only record as much (or as little) information as you have.
You can always return and add information when you obtain it or when it becomes useful to track.
In Synapse, threats are individuals or groups that carry out malicious activity. Threats are represented as:
Threat clusters: preliminary or not yet well-defined sets of indicators and activity.
Threat groups: more well-known, well-defined, or positively attributed entities.
Threats typically start out as threat clusters that may eventually “evolve” or “graduate” into more authoritative, high-confidence threat groups.
Threat clusters are represented by
risk:threat nodes with an associated
:tag property. A threat cluster
is associated with a reporting organization. This allows you to optionally track threat reporting by other
organizations alongside the threats that you track - you can identify overlaps or inconsistencies, while keeping
the reporting by different organizations separated.
Threat clusters are used:
To link (cluster) new activity, unattributed activity, or lower-confidence activity that may eventually link to a to a known threat with additional data. (Some organizations refer to these as “unknown” (UNC) groups, “temp” groups, or some other naming convention that indicates their “preliminary” status.)
To record and compare threat reporting by different organizations.
Threat clusters may start out small - only a handful of associated IOCs. They are meant to be somewhat ephemeral and flexible as they grow, merge, and are eventually either linked to (or “promoted” to) a more well-defined, authoritative threat group. For example:
If you are tracking multiple threat clusters that you decide should be merged, one way to “merge” them is to keep the existing cluster, but link them to a single threat group (described below). This method allows for easier “untangling” if you later decide one cluster should not actually be part of the group.
You can also “formally” merge clusters by deprecating one cluster and replacing its tags with those of the cluster it is merged into. The cluster’s
:merged:timeproperties can record these changes.
A threat cluster that becomes sufficiently mature without overlapping with or linking to other clusters may be “graduated” and linked to its own authoritative threat group.
If you are using threat clusters to track reporting from different organizations, you can use entity resolution to decide that threat activity reported by different companies is actually “the same group”. These different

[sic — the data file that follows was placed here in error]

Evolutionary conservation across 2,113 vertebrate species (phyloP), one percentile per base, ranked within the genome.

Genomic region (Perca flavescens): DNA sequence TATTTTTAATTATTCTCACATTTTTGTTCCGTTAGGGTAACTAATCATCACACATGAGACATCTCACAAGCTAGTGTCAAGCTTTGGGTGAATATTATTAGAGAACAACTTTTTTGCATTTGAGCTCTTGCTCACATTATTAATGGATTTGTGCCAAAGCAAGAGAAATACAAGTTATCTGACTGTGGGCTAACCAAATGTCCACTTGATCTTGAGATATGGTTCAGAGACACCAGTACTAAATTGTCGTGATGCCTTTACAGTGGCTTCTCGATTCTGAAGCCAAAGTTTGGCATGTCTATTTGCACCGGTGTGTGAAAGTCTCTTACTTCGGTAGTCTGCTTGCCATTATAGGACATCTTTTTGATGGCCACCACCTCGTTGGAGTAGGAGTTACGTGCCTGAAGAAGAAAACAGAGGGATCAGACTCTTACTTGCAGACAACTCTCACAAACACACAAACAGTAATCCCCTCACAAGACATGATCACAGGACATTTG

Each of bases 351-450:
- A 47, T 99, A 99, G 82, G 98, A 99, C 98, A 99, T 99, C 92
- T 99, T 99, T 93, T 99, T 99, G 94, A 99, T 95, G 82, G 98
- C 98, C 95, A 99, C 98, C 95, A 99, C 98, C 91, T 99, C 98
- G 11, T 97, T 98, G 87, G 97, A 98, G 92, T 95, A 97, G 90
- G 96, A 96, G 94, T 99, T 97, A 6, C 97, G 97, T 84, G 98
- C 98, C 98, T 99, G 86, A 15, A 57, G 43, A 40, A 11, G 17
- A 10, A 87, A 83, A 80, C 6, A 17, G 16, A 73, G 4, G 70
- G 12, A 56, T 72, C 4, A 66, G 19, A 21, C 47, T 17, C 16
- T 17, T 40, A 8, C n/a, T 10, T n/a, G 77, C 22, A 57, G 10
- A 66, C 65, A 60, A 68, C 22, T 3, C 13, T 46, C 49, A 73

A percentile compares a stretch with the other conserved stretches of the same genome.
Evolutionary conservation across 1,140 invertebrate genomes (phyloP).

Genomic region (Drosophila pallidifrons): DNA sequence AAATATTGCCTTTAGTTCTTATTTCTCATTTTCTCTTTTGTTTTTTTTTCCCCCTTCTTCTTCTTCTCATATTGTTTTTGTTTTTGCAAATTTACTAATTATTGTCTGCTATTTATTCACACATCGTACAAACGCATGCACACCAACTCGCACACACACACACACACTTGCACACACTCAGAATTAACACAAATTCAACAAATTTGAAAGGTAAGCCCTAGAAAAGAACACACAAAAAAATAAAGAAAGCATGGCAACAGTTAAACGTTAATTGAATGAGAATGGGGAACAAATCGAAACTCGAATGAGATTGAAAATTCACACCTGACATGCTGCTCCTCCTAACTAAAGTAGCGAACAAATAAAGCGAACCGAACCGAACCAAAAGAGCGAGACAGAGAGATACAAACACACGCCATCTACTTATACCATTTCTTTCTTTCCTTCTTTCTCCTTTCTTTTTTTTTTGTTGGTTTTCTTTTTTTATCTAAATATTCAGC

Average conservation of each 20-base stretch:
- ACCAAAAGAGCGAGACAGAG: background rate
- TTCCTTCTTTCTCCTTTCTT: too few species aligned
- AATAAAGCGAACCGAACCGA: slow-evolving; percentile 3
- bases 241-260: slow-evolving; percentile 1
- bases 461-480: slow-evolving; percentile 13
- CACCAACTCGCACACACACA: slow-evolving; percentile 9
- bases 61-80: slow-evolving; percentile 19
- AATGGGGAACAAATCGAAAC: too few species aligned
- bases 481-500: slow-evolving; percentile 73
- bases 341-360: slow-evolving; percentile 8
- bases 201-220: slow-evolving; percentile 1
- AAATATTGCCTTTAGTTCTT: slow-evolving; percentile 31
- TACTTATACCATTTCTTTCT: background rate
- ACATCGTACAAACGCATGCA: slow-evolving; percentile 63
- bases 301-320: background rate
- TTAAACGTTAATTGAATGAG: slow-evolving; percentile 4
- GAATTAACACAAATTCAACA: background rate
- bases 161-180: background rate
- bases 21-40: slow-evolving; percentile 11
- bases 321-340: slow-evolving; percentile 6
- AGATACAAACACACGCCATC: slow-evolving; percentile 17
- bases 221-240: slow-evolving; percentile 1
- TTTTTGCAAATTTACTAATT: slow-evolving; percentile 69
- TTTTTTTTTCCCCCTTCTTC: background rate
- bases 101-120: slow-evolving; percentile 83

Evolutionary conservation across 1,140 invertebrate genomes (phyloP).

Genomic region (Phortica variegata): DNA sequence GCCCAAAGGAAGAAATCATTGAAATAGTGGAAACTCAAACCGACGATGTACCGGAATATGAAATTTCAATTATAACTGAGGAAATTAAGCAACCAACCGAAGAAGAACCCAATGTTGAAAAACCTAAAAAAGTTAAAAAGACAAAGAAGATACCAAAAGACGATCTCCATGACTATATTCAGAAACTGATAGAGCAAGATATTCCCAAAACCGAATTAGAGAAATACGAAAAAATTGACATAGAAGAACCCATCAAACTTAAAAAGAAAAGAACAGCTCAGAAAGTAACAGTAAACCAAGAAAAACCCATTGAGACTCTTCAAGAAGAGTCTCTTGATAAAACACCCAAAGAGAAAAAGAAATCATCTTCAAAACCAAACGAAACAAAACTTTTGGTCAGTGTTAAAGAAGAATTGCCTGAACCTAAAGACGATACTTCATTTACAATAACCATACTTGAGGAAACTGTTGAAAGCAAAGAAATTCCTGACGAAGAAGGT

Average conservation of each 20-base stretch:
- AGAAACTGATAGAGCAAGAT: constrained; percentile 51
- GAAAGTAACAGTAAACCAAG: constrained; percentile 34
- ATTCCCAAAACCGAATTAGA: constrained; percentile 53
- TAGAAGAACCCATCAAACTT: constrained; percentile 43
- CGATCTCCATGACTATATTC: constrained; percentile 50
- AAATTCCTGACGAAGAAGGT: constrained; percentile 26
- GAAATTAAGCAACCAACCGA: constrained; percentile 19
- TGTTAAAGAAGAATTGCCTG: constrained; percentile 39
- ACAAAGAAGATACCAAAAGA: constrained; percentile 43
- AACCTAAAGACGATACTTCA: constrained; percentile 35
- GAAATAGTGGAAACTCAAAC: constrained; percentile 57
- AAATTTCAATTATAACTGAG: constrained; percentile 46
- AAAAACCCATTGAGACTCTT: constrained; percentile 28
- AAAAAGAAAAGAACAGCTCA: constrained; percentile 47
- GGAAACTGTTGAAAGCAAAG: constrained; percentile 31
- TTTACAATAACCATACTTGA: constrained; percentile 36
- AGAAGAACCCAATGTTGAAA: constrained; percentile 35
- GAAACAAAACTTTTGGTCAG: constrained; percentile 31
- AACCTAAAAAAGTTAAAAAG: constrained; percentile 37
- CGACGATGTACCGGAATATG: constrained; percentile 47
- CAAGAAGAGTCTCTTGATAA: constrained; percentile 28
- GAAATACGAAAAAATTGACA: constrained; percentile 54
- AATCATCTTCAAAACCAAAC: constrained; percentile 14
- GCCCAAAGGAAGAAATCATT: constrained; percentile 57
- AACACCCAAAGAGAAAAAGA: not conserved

risk:threatnodes can be linked to a single threat group.
Threat clusters are linked to threat groups via their
You can optionally:
categorize threat clusters using a type taxonomy.
assign a relative sophistication score to a threat cluster.
Threat groups are represented by
ou:org nodes (a threat group is an organization just like any other).
A threat group can represent:
An identified real-world entity responsible for a set of threat activity (e.g., “Unit 74455 of the Russian Main Intelligence Directorate (GRU)”).
A well-defined threat, even if the specific entity behind the threat is unknown (e.g., “APT34”, “Raspberry Robin”, “Void Balaur”).
Threat groups are meant to be more mature, well-scoped, and authoritative compared to threat clusters.
One or more threat clusters can be associated with a threat group via each cluster’s
You can optionally:
categorize organizations using a type taxonomy. For organization taxonomies, keep in mind that organizations can be companies, governments, teams, clubs, etc. - not “just” threats.
:_vertex:threatintel:isthreatextended property (set to true) to explicitly note that the organization has acted maliciously or is associated with threat activity and is considered a threat for threat intel purposes. (Note that any threat groups created through the Workflow will have this property set to true automatically.)
Threat groups (
ou:org nodes) do not have an associated tag property. To annotate or track IOCs or
other objects associated with a threat group, use the tag associated with the group’s primary threat cluster.
For example, if Vertex created an authoritative threat group (
ou:org) for the group Sparkling Unicorn,